Brown, Clyde, SSgt

Communications Systems
 
 Service Photo   Service Details
225 kb
View Reflection Shadow Box View Time Line
Current Service Status
USAF Veteran
Current/Last Rank
Staff Sergeant
Current/Last Primary AFSC/MOS
29372C-Airborne Radio Communications Technician
Current/Last AFSC Group
Communications Systems
Primary Unit
1968-1969, 29372, 31st Communications Squadron
Previously Held AFSC/MOS
00000-not listed
29231-Apprentice Morse Intercept Operator
29330-Apprentice Ground Radio Operator
29251-Morse Intercept Operator
29350-Ground Radio Operator
29350E-Ground Radio Operator
29352C-Airborne Radio Operator
29372-Airborne Radio and Flight Inspection Technician
Service Years
1956 - 1969
Foreign Language(s)
German
Official/Unofficial US Air Force Certificates
Cold War Certificate
Cuban Missile Crisis
Staff Sergeant

 Official Badges 

Missileman (Basic)


 Unofficial Badges 

Cold War Medal KC-135 2000 Hour


 Military Association Memberships
Air Force Together We ServedAir Force Communicators & Air Traffic Controllers AssociationVeterans of the Vietnam WarPost 454, John H. Kraus Post
Post 635Air Force Memorial (AFM)
  2009, Air Force Together We Served [Verified]
  2010, Air Force Communicators & Air Traffic Controllers Association
  2013, Veterans of the Vietnam War
  2014, Veterans of Foreign Wars of the United States (VFW), Post 454, John H. Kraus Post (Member) (Bloomington, Illinois) - Chap. Page
  2014, American Legion, Post 635 (Deceased Member (Honor Roll)) (Normal, Illinois) - Chap. Page
  2015, Air Force Memorial (AFM) [Verified] - Assoc. Page


 Photo Album   (More...



Operation Power Pack (Dominican Republic)
Start Year
1965
End Year
1966

Description
The mission fell to Lt. Gen. Bruce Palmer, the newly-designated commander of the XVIII Airborne Corps, and Maj. Gen. Robert York, commander of the 82nd Airborne Division. They initiated "Operation Power Pack" and ordered a task force comprised of U.S. Marines and the 82nd Airborne to deploy beginning on April 28. The 7th Special Forces Group, Psychological Operations units, and various logistical support elements also participated.

For the Army, this was the first test of the new ROAD Concept (Reorganization Objective Army Division) designed to develop flexible, deployable forces capable of responding to multiple contingencies.

The initial Marine force arrived by helicopter from the USS Boxer and landed on the western edge of Santo Domingo. The 82nd Airborne Division's first elements were air-landed at San Isidro airfield east of the capital. Maj. Gen. YorkAca,!a,,cs plan called for a battalion size element from the 82nd to advance westward and secure the Duarte Bridge connecting the eastern and western sections of the city. They would then be assisted by loyalist elements in regaining control of Santo Domingo.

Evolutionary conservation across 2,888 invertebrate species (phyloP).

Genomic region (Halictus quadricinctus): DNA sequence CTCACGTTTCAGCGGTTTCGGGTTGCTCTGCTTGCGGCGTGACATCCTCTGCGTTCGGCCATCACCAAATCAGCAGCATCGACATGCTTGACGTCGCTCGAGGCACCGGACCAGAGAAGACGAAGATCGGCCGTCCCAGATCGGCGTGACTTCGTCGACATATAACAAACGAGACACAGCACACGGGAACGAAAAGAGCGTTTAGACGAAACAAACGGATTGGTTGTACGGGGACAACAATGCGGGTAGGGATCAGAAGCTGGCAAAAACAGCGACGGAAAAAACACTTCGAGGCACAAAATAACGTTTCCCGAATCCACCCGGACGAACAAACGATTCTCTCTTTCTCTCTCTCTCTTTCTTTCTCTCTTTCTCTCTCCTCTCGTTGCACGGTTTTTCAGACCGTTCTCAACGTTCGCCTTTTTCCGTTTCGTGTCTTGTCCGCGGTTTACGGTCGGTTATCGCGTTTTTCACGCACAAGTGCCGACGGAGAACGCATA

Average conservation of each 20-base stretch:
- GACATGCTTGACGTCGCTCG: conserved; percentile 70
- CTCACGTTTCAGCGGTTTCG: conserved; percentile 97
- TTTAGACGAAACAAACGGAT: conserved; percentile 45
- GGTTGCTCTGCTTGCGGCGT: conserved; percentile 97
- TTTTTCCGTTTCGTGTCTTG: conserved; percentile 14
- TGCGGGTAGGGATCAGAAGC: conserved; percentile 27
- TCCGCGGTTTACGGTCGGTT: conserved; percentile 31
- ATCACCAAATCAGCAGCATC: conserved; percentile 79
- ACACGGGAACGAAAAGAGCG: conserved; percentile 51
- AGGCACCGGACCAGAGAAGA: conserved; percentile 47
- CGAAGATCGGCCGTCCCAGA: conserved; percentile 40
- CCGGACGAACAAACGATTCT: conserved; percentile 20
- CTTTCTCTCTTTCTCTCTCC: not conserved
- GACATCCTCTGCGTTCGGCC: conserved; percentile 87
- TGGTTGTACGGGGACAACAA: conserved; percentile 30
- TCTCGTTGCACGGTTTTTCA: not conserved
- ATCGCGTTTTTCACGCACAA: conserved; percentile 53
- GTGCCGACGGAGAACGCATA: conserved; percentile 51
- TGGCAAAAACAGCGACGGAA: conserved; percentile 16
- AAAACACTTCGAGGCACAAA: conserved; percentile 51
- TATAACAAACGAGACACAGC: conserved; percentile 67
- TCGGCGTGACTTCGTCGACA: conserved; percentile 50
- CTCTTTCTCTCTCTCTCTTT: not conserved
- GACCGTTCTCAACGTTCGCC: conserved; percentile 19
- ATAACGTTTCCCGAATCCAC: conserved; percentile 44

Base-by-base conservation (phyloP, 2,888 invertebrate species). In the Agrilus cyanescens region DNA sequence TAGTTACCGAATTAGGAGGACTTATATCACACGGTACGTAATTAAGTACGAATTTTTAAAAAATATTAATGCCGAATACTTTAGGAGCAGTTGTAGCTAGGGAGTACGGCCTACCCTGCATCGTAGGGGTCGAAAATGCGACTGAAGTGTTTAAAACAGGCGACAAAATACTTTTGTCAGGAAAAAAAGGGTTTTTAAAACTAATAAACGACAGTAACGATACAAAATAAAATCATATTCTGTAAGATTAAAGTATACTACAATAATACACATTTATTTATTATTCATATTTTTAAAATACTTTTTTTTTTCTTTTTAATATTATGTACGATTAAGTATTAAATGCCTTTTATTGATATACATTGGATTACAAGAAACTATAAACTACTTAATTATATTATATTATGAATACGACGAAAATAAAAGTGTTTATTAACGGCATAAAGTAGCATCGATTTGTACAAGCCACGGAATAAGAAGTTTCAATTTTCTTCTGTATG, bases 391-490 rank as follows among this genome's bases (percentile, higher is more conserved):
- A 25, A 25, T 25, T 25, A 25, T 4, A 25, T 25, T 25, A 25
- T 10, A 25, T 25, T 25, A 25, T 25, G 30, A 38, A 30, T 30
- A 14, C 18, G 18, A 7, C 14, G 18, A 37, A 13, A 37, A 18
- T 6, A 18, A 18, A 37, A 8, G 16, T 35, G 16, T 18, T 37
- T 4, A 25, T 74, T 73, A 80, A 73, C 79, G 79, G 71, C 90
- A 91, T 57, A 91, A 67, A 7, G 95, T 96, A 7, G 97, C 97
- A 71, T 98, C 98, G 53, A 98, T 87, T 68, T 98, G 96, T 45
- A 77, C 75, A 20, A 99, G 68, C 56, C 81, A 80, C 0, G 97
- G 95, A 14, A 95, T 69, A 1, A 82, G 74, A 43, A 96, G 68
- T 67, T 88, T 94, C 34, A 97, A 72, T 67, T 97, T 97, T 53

The 1st Battalion, 508th Infantry advanced to secure the bridge with close air support from Marine F-4 Phantom jets. Securing the area around the bridge was a hazardous undertaking, requiring house-to-house clearing operations while under fire from rebel forces. The effort was further complicated by the fact that the rebels were assisted by Dominican military defectors who wore the same uniforms as loyalist forces allied with the United States. By mid-afternoon on April 30, both the bridge and the cityAca,!a,,cs main power station were secure. By the following morning, the 82nd had advanced further west and linked up with Marine forces. Additional troops worked to permanently secure the east-west transportation route and this Line of Communication (LOC) was dubbed the "All-American Expressway" by the 82nd. To demonstrate that the U.S. military was firmly in control, Maj. Gen. York marched the 82nd Airborne Division band all the way through the corridor.

By the end of the first week, 500 Marines and two full battalions from the 82nd were conducting security operations on the ground, and by the end of May, the entire division was in country. Lt. Gen. Palmer directed subordinate commanders to begin stability operations. Soon the troops were conducting constabulary operations and distributing food, water, and medical supplies to the members of both factions. Ultimately, more than 40,000 U.S. troops participated in Operation Power Pack.
   
My Participation in This Battle or Operation
From Year
1965
To Year
1965
 
Last Updated:
Mar 21, 2017
   
Personal Memories

People You Remember
A1C John A. Marshall
A2C Joseph C. Henry, Jr.
A2C Anthony J. Wernhardt


Memories
My team and I were charged with providing Operational Control of CONUS aircraft movement in response to political upheaval in the Dominican Republic.

OAS (including Brazil) military troups were transported to Hispania to assist the United States in the Dominican Republic.

Despite the costs, the U.S. invasion of the Dominican Republic did produce some benefits. The Organization of American States (OAS) illustrated its ability to function as a multi-national body and democratic rule was eventually attained.

   
My Photos From This Battle or Operation
No Available Photos

  18 Also There at This Battle:
 
  • Burkel, Fred, MSgt, (1960-1998)
  • Dale, James, Sgt, (1962-1968)
  • Frakes, Forrest, MSgt, (1960-1983)
  • Hawthorne, John, A1C, (1963-1967)
  • Hill, Kenneth, SSgt, (1963-1971)
  • Kindred, Robert, Maj, (1955-1975)
  • Marinello, Joseph, 1st Lt, (1962-1965)
  • Marshall, Maurice, SMSgt, (1961-1995)
  • Packard, Michael, Capt, (1965-1969)
  • Pfanschmidt, Phil, Lt Col, (1961-1982)
  • Wright, Stephen, CMSgt, (1960-1988)
Copyright Togetherweserved.com Inc 2003-2011